These centers will facilitate the transition to CNG by providing necessary skills and resources for vehicle conversion and maintenance.

Mele Kyari, Group Chief Executive Officer of NNPC, underscored the company’s dedication to enhancing CNG infrastructure.

“We are constructing six CNG mother stations across the country between now and December, and we are also building three LNG (Liquefied Natural Gas) stations in Ajaokuta. This initiative aims to bring gas closer to consumers, reducing transportation costs and making fuel more affordable,” Kyari said.

The rollout of CNG stations aligns with President Muhammadu Buhari’s initiative to promote sustainable and locally sourced energy solutions.

The new CNG facilities are designed to meet global best practices, ensuring safe, reliable, and efficient service to all customers.

The Executive Vice President of Cleanergy Innovation Ltd, Shettima Imam, emphasized the importance of this collaboration in achieving significant milestones in Nigeria’s energy sector.

The deployment of CNG is expected to provide substantial financial relief to car owners, who have been benefiting from government petrol subsidies ranging between N6 million and N9 million per annum.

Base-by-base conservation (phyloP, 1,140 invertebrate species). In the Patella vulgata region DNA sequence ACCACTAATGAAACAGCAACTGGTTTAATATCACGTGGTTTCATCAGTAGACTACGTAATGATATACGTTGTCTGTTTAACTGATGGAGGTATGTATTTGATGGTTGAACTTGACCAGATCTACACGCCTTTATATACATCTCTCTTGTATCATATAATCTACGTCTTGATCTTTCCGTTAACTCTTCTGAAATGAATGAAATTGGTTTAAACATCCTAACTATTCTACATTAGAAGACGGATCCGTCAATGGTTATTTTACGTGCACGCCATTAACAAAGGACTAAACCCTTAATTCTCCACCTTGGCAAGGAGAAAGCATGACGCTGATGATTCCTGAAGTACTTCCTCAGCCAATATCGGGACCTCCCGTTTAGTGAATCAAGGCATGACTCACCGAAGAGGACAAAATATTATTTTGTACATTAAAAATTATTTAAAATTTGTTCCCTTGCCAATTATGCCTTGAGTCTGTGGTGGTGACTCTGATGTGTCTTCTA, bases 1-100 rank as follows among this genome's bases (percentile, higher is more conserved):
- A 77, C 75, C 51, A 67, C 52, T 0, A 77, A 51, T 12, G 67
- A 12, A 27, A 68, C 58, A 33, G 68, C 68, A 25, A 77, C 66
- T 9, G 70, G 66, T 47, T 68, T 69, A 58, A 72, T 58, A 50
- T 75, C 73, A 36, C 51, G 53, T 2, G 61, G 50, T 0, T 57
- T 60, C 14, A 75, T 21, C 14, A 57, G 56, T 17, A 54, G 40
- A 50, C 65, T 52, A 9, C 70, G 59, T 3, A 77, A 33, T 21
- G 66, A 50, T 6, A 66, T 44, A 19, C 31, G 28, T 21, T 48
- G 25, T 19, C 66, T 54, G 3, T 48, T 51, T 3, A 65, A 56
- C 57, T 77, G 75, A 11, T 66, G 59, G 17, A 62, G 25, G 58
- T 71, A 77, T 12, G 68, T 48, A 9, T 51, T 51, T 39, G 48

With the switch to CNG, an average car owner could save approximately N12 million annually.

“This initiative is not just about providing cheaper fuel; it is about utilizing Nigeria’s natural resources to create a more dynamic and inclusive energy sector,” Imam added.

“The CNG stations are a testament to what can be achieved through collaboration and innovation.”

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IKEDC Revises Tariff for Band A Customers to N209.5/kWh

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Electricity - Investors King

The Ikeja Electricity Distribution Company (IKEDC) has revised its electricity tariff for Band A customers, increasing the rate from N206.80/kWh to N209.5/kWh.

This new tariff, set to take effect on July 1, 2024, is in accordance with the service-based tariff regime.

In a statement posted on its social media platforms, IKEDC assured customers that the adjustment is necessary to sustain and further enhance the improved service delivery currently being experienced across all feeder bands within the Ikeja Electric network.